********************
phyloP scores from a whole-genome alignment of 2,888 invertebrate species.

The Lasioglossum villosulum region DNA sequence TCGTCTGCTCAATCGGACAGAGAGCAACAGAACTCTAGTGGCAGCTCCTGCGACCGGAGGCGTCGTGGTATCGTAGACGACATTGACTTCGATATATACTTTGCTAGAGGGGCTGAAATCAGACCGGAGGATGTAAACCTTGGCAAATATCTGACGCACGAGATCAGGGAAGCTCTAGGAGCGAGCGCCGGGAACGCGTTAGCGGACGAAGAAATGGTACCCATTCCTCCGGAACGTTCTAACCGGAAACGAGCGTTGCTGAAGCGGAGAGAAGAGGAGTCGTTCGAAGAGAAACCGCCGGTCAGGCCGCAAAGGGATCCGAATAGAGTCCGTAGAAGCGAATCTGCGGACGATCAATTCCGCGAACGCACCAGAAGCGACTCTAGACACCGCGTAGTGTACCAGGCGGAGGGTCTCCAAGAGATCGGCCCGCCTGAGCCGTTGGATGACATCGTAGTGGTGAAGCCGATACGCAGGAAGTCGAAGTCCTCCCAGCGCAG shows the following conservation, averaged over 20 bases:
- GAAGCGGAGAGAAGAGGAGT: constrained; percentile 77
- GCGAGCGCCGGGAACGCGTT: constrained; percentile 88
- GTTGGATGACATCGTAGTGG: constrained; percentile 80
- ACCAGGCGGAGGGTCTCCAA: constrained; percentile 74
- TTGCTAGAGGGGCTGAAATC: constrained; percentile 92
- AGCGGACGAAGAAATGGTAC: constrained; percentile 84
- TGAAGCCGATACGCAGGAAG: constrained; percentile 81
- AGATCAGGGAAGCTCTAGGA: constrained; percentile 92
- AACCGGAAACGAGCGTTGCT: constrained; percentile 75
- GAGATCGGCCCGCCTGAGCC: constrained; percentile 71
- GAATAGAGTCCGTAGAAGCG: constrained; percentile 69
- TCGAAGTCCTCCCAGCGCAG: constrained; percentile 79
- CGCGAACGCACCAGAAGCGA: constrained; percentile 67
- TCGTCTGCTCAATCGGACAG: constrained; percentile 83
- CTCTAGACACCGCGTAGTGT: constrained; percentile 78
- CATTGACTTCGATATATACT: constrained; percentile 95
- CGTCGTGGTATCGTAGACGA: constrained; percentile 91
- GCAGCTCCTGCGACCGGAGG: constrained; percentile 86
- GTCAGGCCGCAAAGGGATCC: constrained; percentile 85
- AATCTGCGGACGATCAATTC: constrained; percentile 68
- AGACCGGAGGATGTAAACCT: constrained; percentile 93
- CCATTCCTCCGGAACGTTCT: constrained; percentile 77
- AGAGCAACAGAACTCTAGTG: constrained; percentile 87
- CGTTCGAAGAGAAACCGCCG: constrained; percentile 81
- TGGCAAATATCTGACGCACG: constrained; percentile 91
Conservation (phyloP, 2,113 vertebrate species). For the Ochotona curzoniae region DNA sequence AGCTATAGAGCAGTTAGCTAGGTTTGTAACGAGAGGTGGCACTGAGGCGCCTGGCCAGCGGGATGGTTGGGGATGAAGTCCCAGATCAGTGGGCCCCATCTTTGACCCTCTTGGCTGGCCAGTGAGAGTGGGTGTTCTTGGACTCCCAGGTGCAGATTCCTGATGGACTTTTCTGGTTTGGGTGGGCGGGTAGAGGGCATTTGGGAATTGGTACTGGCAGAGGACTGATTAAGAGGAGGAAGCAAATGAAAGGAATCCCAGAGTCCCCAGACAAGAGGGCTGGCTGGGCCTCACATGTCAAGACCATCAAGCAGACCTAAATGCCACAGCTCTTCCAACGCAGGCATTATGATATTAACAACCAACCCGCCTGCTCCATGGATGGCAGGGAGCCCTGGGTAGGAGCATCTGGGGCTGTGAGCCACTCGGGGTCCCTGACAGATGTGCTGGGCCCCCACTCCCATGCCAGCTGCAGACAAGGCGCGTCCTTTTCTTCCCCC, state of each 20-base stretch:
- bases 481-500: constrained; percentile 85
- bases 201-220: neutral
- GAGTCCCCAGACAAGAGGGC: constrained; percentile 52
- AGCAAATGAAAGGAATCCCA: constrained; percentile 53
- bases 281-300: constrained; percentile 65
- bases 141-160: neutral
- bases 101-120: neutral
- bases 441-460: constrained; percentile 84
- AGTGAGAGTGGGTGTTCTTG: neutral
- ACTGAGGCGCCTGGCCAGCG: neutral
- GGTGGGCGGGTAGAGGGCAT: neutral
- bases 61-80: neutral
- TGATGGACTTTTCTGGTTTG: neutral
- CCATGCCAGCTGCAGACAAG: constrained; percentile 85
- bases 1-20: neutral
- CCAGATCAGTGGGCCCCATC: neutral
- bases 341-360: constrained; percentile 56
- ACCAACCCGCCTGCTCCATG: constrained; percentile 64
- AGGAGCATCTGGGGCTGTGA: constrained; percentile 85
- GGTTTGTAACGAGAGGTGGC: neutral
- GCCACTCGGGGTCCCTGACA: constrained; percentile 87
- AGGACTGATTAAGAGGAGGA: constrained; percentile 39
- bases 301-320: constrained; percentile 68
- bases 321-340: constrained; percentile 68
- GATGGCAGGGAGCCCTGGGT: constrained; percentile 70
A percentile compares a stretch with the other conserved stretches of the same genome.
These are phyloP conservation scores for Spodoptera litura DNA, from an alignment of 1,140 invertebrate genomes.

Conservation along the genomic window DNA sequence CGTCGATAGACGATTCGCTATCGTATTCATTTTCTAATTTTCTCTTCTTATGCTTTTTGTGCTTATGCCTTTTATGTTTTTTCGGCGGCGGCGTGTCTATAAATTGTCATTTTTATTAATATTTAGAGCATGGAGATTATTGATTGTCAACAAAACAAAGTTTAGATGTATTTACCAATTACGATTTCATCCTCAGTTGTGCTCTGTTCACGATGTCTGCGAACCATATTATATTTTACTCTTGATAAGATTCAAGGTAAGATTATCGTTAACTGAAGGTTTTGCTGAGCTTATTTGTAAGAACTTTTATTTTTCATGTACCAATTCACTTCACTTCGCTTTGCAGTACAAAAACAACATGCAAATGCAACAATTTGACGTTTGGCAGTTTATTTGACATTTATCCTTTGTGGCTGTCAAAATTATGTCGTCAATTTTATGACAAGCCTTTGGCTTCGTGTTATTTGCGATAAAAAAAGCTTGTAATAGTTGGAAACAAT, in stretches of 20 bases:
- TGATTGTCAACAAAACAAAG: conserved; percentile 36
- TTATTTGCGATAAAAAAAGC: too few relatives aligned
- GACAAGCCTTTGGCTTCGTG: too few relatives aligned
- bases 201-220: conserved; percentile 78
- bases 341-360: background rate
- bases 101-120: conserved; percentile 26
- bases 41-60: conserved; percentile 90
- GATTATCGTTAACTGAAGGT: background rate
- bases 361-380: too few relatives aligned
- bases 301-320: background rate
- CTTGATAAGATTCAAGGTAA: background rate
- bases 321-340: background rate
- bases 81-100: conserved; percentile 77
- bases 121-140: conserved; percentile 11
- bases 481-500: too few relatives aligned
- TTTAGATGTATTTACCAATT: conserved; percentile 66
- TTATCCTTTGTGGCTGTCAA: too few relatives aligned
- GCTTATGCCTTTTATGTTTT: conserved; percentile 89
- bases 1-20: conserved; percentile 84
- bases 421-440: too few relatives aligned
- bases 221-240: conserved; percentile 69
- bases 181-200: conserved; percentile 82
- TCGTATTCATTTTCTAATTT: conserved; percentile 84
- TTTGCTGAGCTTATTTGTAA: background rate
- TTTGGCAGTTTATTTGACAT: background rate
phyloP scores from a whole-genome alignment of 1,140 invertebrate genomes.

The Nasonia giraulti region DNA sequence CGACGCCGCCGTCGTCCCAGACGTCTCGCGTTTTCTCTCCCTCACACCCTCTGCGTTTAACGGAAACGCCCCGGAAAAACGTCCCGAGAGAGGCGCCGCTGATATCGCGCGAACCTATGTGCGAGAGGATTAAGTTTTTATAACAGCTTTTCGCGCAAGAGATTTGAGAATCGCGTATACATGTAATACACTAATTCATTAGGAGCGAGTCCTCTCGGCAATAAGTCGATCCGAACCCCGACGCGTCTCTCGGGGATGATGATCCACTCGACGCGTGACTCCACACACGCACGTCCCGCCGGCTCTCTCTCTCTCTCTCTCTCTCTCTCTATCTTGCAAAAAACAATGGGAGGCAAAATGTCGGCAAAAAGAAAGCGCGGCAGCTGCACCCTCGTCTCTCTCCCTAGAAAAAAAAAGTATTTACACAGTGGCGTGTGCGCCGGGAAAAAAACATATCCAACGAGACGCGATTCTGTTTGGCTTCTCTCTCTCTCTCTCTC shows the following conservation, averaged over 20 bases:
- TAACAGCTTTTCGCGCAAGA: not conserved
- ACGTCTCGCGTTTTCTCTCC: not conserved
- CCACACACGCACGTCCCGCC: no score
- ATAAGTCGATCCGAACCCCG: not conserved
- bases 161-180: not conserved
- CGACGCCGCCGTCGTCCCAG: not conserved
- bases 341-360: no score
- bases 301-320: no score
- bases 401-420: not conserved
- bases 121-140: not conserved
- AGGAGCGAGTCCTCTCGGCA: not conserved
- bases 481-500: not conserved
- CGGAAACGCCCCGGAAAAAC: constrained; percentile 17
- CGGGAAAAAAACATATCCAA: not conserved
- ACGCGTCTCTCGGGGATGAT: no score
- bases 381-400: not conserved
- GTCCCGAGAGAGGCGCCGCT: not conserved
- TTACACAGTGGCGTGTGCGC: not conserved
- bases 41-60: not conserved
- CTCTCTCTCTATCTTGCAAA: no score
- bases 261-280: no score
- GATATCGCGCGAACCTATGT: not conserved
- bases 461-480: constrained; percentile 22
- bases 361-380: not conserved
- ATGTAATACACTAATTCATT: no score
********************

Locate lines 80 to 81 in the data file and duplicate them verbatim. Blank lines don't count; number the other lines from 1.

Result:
- TTTGCTGAGCTTATTTGTAA: background rate
- TTTGGCAGTTTATTTGACAT: background rate